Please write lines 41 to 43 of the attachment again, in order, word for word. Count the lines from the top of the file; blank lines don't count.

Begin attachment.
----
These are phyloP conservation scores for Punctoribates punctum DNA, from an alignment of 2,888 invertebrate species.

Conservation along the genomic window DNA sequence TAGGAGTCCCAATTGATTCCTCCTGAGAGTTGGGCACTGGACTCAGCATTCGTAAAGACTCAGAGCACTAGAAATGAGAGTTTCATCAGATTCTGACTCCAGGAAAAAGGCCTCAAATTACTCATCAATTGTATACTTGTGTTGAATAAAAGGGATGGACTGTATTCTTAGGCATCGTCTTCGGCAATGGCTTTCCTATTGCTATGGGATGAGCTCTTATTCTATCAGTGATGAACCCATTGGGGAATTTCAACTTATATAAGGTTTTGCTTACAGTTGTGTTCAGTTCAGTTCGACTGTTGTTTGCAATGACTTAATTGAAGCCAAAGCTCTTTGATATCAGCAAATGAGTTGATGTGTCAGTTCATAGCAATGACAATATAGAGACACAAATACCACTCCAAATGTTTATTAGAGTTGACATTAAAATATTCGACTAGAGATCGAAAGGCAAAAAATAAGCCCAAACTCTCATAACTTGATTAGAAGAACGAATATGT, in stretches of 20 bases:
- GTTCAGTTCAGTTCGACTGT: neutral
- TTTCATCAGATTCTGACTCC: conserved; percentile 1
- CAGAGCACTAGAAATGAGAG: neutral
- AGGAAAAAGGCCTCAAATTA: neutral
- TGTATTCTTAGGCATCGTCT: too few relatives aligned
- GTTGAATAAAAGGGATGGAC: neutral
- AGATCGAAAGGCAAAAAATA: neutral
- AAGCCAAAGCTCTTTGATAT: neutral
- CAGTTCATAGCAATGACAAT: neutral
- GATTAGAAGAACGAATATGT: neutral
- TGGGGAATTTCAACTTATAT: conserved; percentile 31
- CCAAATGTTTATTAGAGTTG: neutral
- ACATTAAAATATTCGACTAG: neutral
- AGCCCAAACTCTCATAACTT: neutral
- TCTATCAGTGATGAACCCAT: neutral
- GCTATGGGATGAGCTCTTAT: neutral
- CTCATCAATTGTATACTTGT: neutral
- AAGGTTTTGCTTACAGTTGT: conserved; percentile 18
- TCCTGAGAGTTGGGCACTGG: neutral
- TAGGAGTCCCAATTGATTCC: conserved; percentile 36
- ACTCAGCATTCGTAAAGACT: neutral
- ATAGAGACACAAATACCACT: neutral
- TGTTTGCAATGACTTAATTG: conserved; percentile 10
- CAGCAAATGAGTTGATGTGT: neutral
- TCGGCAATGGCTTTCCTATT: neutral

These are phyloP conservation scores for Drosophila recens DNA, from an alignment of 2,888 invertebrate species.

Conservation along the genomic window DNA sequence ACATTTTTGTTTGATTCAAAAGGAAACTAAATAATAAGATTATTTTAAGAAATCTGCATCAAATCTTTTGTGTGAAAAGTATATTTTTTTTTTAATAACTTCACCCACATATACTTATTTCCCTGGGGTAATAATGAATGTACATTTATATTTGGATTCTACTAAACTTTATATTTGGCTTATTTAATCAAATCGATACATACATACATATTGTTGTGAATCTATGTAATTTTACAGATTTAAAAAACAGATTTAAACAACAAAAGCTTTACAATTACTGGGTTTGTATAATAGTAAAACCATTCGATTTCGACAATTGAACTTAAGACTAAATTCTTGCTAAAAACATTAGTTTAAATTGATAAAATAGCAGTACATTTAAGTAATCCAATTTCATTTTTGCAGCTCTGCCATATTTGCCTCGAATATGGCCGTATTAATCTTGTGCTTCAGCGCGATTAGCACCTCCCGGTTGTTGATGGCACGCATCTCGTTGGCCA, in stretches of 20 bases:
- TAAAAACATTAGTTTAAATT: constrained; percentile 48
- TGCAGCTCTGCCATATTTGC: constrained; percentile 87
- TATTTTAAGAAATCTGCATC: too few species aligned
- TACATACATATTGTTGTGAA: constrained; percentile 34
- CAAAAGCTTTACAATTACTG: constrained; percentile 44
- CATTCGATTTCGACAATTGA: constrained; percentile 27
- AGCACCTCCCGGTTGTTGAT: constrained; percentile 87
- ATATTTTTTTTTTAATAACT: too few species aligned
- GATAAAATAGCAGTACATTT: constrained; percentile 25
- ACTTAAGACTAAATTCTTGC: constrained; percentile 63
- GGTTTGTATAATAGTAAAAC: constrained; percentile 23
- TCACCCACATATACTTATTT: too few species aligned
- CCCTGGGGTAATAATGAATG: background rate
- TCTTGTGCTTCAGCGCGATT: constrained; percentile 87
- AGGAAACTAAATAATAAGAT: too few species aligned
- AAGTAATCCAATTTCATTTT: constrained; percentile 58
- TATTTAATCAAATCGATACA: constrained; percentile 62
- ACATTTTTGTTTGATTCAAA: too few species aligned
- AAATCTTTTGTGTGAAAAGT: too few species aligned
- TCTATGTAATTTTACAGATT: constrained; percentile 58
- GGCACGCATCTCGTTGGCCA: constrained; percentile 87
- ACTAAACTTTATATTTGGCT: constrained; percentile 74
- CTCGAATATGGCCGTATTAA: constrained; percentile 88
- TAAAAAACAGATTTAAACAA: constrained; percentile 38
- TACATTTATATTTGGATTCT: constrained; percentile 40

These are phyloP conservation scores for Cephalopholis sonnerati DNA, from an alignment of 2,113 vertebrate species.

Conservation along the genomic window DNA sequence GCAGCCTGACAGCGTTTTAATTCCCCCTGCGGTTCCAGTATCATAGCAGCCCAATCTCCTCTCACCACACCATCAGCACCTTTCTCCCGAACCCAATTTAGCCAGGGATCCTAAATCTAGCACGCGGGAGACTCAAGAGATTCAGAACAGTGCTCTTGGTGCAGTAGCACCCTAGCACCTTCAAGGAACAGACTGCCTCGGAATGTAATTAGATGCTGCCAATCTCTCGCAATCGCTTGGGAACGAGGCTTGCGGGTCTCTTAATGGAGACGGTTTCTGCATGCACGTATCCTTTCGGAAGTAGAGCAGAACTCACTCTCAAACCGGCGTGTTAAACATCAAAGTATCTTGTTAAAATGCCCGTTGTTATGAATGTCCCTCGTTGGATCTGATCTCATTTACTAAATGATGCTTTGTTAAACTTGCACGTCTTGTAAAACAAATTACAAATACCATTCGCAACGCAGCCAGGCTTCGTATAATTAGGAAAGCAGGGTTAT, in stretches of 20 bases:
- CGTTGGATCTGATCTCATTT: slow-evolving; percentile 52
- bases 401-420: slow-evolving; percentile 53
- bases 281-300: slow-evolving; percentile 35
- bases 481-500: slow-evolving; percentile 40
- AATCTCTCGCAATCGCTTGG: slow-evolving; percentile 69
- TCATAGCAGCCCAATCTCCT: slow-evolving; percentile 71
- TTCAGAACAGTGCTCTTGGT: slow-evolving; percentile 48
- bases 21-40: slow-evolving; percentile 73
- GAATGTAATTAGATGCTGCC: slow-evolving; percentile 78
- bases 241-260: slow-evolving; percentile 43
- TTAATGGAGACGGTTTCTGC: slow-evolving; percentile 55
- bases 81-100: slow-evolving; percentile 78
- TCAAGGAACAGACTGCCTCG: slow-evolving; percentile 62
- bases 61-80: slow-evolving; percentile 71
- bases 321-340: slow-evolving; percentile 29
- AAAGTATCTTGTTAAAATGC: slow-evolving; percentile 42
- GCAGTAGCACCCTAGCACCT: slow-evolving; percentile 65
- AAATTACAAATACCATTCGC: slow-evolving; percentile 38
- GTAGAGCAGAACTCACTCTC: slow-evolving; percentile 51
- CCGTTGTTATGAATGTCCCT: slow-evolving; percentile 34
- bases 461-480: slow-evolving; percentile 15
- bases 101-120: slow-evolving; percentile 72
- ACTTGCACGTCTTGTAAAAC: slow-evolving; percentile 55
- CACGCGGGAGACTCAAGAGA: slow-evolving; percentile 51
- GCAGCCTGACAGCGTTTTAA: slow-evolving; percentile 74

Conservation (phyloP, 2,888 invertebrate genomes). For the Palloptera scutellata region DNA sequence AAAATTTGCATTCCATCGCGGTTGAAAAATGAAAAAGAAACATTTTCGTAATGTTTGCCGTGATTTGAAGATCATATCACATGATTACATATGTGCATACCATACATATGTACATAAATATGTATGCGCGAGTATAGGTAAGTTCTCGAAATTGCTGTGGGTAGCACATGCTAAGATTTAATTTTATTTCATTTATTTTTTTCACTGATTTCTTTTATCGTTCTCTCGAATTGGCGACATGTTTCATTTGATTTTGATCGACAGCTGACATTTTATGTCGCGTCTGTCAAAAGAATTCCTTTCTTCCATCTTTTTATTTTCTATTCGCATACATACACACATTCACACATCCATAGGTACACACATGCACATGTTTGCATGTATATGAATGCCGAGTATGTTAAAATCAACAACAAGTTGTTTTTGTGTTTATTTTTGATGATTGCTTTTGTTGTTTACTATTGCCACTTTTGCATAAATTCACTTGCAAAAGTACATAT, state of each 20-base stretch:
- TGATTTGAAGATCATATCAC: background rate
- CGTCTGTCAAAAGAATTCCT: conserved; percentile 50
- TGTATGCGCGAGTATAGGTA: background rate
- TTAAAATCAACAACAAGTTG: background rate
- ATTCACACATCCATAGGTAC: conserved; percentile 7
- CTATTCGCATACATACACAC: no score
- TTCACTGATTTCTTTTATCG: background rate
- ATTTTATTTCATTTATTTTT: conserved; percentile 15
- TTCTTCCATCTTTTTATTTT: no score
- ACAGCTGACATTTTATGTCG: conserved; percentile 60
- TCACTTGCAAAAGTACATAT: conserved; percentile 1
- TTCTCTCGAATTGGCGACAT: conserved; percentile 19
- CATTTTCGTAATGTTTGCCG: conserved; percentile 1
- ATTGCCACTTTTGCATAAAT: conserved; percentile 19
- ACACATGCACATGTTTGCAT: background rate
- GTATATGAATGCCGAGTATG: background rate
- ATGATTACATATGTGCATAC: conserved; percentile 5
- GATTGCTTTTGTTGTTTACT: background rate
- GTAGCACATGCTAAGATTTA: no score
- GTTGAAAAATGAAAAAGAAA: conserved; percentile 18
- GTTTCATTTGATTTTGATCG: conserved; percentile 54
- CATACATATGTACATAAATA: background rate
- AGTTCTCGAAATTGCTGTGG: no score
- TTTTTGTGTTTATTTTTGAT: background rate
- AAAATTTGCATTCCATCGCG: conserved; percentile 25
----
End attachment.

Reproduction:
- TCACCCACATATACTTATTT: too few species aligned
- CCCTGGGGTAATAATGAATG: background rate
- TCTTGTGCTTCAGCGCGATT: constrained; percentile 87